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March 15, 2020
Third Sunday in Lent
Please note: The audio podcast is not available for this sermon.
As you read this, keep in mind the people you will miss seeing in person during this time apart from each other.
Whenever we approach any situation involving people, we make assumptions. A lot of times, they’re based on our life experiences. Like if we’re going to a friend’s home, we have an idea of what to expect in terms of how we’ll be received and the things that we’ll do there.
When we’re out and about, our assumptions about what to expect sometimes shift. For example, we normally assume that traffic during commuting times is a nightmare. But this week, if you had to go anywhere your assumptions about the regular daily commute probably changed because traffic was unusually light.
Day in and day out, we make assumptions about what to expect, and sometimes those assumptions change.
It’s the same when we read stories in the Bible. We make assumptions about the context – the way people act toward each other and the things that are said.
The woman in today’s gospel reading has been burdened by assumptions throughout history. And most of them aren’t favorable.
To start, she was from Samaria. Most of the time, we think of people from Samaria – better known as Samaritans – as “good”. But Jesus’ time, they weren’t thought of as good at all. In fact, Judeans and Samaritans outright hated each other.
When the leaders of Israel were taken into exile in Babylon, the Samaritans are the ones who were left behind. They inter-married with other people living in the area, and kept their faith alive as best as they could without a temple or priests.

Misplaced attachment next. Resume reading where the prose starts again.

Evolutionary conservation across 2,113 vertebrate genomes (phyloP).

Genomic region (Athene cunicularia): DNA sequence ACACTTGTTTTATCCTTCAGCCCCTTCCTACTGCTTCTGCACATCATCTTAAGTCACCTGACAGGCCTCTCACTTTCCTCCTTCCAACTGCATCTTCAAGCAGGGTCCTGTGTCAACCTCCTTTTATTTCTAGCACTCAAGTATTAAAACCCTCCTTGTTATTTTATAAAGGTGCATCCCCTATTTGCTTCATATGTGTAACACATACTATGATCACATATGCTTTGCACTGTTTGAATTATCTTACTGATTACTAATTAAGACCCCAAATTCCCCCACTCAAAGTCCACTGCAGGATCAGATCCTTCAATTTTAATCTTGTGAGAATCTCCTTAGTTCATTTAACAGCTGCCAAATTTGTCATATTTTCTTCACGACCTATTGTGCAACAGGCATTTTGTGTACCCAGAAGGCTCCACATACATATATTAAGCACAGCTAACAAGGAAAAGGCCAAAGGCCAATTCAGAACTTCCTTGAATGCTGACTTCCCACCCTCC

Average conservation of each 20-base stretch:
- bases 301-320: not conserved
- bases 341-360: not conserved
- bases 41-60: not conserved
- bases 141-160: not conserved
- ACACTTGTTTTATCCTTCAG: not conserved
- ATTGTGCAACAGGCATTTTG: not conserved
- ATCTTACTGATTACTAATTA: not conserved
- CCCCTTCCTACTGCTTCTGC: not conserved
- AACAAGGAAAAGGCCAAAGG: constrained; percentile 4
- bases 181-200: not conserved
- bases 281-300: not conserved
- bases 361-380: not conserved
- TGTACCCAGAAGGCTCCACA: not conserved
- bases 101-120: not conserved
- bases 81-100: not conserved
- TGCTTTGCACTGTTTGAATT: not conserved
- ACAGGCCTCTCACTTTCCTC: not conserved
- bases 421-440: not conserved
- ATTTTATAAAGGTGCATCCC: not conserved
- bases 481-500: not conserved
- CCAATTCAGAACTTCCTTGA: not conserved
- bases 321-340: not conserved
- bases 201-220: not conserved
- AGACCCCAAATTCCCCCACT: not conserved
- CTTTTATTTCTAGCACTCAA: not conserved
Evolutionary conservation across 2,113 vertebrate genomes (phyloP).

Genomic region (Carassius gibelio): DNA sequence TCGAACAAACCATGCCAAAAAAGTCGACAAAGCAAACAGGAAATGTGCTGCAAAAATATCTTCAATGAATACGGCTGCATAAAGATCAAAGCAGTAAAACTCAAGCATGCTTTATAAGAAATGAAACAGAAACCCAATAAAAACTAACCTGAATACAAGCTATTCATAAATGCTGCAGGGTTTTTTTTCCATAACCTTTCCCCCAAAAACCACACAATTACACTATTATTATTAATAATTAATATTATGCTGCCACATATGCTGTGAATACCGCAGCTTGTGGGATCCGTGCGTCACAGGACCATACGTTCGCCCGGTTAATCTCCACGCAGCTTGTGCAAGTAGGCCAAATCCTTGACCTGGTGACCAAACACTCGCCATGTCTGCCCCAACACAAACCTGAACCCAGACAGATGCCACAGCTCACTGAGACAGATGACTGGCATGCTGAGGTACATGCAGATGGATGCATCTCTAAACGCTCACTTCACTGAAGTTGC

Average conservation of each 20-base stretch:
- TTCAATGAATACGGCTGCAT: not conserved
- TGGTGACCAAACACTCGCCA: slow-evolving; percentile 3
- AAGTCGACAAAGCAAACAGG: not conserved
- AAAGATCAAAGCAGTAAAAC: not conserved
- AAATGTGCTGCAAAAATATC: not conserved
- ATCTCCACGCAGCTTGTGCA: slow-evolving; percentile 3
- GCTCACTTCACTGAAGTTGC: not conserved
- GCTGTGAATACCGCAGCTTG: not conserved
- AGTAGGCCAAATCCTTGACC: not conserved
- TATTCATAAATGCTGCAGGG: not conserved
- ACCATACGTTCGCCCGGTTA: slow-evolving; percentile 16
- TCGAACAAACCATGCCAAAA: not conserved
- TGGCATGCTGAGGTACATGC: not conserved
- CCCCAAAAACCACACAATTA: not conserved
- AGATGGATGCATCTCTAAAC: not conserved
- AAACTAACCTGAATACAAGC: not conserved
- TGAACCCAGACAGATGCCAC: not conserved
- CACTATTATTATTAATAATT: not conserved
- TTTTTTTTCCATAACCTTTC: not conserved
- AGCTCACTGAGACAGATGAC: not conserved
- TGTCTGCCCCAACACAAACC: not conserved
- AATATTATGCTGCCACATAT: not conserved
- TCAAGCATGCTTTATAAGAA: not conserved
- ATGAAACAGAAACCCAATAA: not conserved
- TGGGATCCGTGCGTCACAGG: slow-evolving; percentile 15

They told stories of the patriarchs and Moses and David and Solomon by word of mouth. And they worshiped at outdoor altars on mountaintops.
But when the Israelites returned from exile, they wouldn’t let the Samaritans help rebuild the temple. In fact, the Israelites wouldn’t interact with the Samaritans at all. The Israelites had put so much effort into staying “pure” that they looked down on the people who hadn’t.
So the Samaritans built their own temple. But the tension between the two groups continued to build, and eventually an Israeli army destroyed the Samaritan temple, leaving them to worship outdoors on a mountaintop again.
And so hundreds of years later, when Jesus approached the woman at the well, they should have ignored each other. That’s one of our assumptions.
The other assumption that has been made about the woman is that she’s a prostitute. That’s what’s assumed because she came to the well at noon, which no respectable woman did. And it’s also assumed because she’d had five husbands and was living with a man outside of marriage.
But there’s nothing in this story that says she was a prostitute. In fact, it’s more likely that she wasn’t. It’s more likely that her husband either died or abandoned her because she was barren. And that she was now living with someone who refused to marry her, but she needed the security of even the appearance of a relationship.
And the fact that she was an outcast and had to go to the well by herself was because the other women in her village didn’t want her bad luck rubbing off on them. Physically, emotionally, and even spiritually, she was in a vulnerable and lonely place.
Taking her immediate situation together with the history of their people, her response to Jesus’ request for a drink of water makes sense. But instead of responding in kind, Jesus blows our assumptions out of the water and starts a conversation with her.